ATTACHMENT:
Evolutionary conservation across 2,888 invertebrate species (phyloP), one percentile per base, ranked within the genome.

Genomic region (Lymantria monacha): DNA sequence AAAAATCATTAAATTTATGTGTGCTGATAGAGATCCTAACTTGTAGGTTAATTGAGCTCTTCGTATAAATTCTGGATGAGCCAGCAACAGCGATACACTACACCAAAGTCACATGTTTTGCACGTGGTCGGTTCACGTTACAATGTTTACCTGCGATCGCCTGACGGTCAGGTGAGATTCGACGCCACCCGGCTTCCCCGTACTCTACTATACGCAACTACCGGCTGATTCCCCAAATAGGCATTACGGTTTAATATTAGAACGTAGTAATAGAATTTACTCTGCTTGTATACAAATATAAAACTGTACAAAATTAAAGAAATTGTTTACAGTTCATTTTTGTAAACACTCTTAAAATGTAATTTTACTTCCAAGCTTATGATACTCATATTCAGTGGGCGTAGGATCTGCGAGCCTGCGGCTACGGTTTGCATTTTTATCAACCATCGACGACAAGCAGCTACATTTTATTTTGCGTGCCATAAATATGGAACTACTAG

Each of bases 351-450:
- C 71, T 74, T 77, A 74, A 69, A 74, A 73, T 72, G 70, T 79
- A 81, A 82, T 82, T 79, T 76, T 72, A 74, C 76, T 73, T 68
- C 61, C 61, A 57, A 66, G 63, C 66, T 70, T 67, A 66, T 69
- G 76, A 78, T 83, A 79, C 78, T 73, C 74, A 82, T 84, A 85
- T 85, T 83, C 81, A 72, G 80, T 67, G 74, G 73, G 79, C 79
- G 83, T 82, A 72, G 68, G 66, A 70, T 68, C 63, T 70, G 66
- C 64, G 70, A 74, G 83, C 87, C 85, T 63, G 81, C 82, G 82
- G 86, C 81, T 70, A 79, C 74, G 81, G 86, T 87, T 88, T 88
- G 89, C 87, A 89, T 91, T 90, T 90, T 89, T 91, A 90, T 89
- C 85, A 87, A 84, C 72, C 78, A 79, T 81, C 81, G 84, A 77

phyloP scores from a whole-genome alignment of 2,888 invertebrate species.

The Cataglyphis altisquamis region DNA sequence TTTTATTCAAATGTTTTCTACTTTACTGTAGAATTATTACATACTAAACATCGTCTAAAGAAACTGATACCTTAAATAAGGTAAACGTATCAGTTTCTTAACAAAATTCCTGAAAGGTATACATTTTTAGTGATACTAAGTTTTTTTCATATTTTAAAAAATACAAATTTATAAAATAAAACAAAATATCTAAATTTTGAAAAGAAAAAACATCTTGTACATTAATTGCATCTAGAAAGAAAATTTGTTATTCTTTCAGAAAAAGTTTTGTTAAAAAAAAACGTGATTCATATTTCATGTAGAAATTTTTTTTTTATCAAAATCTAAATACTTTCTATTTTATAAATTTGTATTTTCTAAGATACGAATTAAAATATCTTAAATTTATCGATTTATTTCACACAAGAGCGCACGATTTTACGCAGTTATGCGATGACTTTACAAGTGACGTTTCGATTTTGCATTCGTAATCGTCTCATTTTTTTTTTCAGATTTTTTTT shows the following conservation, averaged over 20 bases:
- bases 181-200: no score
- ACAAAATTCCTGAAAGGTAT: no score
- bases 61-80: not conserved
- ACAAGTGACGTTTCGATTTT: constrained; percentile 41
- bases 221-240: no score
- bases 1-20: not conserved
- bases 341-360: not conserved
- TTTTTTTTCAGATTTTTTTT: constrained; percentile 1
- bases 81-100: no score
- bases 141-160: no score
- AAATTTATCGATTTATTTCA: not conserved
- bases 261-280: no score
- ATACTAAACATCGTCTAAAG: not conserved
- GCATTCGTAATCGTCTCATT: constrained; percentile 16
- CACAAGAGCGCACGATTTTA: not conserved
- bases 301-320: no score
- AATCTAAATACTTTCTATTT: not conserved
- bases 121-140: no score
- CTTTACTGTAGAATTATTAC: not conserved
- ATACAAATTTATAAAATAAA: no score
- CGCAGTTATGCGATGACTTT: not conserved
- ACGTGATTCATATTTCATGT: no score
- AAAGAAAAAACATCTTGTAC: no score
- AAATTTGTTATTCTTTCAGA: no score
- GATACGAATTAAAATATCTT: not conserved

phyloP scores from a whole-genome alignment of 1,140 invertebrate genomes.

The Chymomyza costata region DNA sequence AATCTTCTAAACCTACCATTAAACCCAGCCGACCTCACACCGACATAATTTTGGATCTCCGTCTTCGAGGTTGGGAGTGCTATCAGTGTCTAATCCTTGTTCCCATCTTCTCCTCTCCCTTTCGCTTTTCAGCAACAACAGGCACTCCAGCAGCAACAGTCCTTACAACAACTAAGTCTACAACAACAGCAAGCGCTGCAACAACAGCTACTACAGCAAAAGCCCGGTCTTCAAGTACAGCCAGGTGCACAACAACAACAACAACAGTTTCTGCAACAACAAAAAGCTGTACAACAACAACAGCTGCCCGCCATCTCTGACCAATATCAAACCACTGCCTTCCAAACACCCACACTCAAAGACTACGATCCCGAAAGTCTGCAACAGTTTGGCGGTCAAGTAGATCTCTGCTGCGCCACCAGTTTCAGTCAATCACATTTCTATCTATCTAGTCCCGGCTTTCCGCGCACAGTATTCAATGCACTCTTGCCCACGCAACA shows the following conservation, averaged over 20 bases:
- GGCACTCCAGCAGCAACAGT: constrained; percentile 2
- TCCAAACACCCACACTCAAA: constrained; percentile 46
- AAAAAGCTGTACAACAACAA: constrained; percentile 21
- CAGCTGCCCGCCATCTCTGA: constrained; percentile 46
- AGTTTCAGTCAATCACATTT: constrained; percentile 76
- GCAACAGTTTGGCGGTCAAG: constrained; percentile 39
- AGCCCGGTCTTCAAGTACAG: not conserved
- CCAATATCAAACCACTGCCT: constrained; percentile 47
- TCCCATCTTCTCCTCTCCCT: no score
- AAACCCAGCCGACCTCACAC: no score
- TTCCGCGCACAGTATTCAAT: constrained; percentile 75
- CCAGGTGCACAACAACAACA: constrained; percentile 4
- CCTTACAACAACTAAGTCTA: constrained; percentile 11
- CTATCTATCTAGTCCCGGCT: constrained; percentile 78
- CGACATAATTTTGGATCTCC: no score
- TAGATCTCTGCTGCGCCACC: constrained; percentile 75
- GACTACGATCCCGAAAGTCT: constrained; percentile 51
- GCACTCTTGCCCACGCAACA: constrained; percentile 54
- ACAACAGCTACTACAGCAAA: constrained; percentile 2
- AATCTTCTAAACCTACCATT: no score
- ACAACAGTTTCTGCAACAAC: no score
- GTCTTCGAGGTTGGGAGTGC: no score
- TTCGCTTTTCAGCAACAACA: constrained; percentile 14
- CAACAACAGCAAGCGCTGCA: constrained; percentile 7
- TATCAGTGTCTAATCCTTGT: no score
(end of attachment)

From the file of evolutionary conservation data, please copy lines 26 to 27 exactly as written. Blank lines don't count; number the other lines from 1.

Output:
- AAATTTATCGATTTATTTCA: not conserved
- bases 261-280: no score